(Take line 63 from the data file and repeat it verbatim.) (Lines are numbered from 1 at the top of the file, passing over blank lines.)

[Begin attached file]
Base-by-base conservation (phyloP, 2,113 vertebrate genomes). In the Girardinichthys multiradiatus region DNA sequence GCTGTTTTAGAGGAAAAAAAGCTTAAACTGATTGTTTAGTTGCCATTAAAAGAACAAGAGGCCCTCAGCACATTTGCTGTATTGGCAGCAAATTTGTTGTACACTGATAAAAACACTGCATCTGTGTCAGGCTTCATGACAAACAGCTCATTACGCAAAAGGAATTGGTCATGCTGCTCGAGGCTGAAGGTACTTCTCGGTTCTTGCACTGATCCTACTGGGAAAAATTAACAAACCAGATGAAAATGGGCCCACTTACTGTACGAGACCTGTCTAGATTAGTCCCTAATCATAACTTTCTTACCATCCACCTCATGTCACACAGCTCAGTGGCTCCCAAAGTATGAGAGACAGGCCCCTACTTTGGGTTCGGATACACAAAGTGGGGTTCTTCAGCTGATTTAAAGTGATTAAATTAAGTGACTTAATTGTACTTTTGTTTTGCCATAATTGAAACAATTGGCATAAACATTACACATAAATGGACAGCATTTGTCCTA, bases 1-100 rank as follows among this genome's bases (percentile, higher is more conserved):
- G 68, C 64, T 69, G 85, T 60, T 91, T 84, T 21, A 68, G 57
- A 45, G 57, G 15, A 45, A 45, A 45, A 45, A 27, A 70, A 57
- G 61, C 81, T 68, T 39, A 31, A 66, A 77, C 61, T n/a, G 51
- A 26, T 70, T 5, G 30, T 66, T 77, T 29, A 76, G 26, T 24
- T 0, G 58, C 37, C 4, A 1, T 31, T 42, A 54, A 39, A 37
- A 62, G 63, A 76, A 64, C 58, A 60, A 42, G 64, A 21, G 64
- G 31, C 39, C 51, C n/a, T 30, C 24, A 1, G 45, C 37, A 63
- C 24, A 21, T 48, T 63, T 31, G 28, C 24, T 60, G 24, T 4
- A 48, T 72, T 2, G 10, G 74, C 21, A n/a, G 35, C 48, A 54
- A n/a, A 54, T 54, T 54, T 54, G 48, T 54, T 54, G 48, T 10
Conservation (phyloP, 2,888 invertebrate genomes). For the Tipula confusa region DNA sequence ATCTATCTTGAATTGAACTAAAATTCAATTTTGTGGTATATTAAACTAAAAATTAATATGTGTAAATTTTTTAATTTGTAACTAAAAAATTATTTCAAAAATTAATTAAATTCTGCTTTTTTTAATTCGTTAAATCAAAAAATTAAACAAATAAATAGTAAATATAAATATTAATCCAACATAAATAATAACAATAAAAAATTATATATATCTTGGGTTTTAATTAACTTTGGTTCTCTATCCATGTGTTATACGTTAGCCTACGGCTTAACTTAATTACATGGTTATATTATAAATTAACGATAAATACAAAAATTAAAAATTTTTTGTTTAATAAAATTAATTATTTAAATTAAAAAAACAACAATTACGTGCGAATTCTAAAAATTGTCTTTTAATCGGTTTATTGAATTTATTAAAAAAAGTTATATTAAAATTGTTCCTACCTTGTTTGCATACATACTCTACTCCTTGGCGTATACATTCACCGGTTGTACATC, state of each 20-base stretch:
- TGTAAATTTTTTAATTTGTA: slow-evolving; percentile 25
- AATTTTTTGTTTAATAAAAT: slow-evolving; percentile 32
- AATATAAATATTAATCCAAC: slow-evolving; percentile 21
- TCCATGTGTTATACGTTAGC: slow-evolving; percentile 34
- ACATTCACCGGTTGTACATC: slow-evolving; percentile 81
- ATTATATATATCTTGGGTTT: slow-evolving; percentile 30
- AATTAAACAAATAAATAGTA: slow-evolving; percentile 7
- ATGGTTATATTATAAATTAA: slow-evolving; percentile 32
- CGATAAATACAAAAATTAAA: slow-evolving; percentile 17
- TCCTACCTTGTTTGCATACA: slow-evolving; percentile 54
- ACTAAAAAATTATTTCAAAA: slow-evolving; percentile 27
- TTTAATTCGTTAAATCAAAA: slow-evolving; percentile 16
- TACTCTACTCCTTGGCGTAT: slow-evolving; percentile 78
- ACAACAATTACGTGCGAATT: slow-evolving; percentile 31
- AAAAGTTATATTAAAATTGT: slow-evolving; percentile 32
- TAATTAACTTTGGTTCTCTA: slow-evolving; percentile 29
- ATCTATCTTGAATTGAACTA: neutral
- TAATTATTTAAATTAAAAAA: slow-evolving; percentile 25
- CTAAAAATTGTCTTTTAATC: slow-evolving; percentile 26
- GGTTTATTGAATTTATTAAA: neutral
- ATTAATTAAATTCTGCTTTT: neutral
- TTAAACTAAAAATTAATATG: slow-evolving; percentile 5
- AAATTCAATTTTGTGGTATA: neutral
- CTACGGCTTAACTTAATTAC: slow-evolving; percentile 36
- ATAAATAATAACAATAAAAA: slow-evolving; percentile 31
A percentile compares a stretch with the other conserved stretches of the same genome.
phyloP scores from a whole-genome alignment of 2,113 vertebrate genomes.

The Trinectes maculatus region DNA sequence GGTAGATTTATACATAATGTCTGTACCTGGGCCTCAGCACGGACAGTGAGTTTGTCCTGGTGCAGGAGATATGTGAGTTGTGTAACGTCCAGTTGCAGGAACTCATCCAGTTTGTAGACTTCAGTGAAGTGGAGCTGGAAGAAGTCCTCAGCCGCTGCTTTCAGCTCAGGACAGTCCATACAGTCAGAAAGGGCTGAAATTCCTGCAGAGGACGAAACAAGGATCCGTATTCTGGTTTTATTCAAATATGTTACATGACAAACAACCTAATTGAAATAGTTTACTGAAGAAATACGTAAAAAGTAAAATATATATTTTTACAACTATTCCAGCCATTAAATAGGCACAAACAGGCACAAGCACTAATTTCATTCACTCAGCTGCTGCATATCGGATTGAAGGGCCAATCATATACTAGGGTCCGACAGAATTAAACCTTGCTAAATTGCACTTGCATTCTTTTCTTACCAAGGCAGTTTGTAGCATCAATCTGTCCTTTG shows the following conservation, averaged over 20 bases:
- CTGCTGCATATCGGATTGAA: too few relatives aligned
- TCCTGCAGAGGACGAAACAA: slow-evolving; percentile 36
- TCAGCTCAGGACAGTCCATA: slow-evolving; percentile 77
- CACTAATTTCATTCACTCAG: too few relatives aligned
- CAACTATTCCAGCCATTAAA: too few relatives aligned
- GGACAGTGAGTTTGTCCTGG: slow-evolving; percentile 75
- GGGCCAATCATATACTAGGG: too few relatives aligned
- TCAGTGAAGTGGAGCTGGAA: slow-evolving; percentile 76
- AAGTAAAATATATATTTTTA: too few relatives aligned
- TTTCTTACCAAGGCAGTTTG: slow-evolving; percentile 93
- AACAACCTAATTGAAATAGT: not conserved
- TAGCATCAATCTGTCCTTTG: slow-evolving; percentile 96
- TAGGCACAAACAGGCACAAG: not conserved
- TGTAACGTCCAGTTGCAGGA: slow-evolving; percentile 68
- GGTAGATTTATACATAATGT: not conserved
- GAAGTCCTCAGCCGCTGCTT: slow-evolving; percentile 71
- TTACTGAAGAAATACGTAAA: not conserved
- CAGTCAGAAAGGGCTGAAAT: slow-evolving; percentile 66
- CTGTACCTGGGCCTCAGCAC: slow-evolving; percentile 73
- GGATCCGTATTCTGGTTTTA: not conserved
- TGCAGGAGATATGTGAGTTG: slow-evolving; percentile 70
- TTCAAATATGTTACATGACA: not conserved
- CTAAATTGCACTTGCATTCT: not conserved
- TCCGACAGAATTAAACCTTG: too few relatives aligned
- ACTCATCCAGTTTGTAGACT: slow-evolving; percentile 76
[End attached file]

- CTAAATTGCACTTGCATTCT: not conserved